Yesterday was a liturgical confluence of some personal importance for me: St. Philip Neri, St. Augustine of Canterbury, and the Ascension. The liturgical Providence of God thus epitomized my full life of faith on one day. St. Philip Neri, whom I love particularly among all the saints, stands as a good figure for my past. The Ascension points to my own future hope of salvation, when I might join the Ascended Christ, my King and High Priest, in Heaven. To quote a favorite hymn:

The great I AM hath sworn; I on His oath depend.
I shall, on eagle wings upborne, to heaven ascend.
I shall behold His face; I shall His power adore,
and sing the wonders of His grace forevermore.

That leaves St. Augustine of Canterbury, father of the English Church. He is the sign of my present.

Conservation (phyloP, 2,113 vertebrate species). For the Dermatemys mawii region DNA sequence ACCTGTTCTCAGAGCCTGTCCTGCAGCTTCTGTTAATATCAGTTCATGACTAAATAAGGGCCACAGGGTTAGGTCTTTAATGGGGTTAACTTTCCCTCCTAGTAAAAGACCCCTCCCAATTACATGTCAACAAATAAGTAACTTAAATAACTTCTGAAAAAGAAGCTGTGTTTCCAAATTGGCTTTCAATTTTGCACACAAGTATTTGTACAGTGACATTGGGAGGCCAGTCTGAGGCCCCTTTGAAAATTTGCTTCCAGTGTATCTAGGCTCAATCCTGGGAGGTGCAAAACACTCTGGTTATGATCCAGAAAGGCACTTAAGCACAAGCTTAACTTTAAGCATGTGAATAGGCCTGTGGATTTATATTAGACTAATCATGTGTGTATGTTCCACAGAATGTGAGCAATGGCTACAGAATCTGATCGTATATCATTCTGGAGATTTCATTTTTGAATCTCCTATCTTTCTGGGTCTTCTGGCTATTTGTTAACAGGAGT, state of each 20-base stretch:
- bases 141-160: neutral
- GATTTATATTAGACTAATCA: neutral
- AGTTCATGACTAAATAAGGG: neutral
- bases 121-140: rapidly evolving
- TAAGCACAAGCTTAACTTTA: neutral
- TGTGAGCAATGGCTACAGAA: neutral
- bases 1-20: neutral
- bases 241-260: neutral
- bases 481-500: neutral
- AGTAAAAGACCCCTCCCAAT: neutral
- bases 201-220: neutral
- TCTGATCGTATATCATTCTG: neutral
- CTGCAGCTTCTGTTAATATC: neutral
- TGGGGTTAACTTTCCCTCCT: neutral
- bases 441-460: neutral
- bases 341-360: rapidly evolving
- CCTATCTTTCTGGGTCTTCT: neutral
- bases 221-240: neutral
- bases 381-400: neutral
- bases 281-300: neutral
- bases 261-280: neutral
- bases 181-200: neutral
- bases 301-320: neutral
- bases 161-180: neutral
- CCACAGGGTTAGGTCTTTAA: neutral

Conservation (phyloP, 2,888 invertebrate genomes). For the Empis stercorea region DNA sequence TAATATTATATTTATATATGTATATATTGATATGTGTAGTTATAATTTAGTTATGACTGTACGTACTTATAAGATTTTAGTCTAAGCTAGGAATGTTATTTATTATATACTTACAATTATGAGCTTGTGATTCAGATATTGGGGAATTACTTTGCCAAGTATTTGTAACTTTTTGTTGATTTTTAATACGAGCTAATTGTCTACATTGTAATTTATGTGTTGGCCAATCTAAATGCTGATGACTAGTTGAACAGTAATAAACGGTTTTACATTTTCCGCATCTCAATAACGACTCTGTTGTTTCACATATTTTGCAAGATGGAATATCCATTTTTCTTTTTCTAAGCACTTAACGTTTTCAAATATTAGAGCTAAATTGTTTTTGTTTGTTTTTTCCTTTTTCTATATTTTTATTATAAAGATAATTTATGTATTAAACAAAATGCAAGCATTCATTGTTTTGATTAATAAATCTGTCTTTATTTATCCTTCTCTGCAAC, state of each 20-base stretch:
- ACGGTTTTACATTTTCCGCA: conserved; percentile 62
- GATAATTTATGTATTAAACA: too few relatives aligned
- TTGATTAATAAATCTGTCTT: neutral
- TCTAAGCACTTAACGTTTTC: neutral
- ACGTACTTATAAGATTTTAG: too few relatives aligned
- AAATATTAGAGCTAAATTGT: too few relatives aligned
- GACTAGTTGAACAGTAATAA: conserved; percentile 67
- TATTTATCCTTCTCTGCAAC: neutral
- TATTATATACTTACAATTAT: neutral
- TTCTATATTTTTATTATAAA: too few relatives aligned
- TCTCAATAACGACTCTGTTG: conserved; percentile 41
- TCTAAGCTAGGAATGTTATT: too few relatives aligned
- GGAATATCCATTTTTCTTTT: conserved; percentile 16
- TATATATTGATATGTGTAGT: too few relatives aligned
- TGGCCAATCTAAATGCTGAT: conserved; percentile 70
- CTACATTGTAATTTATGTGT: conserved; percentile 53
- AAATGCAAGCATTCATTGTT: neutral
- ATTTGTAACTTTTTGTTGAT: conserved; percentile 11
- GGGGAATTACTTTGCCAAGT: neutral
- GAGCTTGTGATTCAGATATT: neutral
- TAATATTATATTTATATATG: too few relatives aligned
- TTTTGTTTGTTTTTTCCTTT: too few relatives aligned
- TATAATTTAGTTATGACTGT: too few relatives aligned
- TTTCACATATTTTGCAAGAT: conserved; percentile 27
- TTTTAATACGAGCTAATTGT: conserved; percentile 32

On that triple feast, I made my confession in the Episcopal Church and was conditionally baptized under the patronage of the Blessed Patriarch Enoch, “who walked with God” (Gen. 5:24). I then took communion for the first time since Leap Day 2020. As Pascal put it, “Joie, joie, joie, pleurs de joie.”

A post-baptismal selfie.

I have long held some doubts about the validity of my Methodist baptism as an infant in 1995—for which I have no records beyond family photos, but which was for some reason acceptable to my parish and Archdiocese when I completed RCIA. I thus felt it was necessary to rectify that situation. I am now, without any doubt, baptized in the name of the Father, the Son, and the Holy Spirit.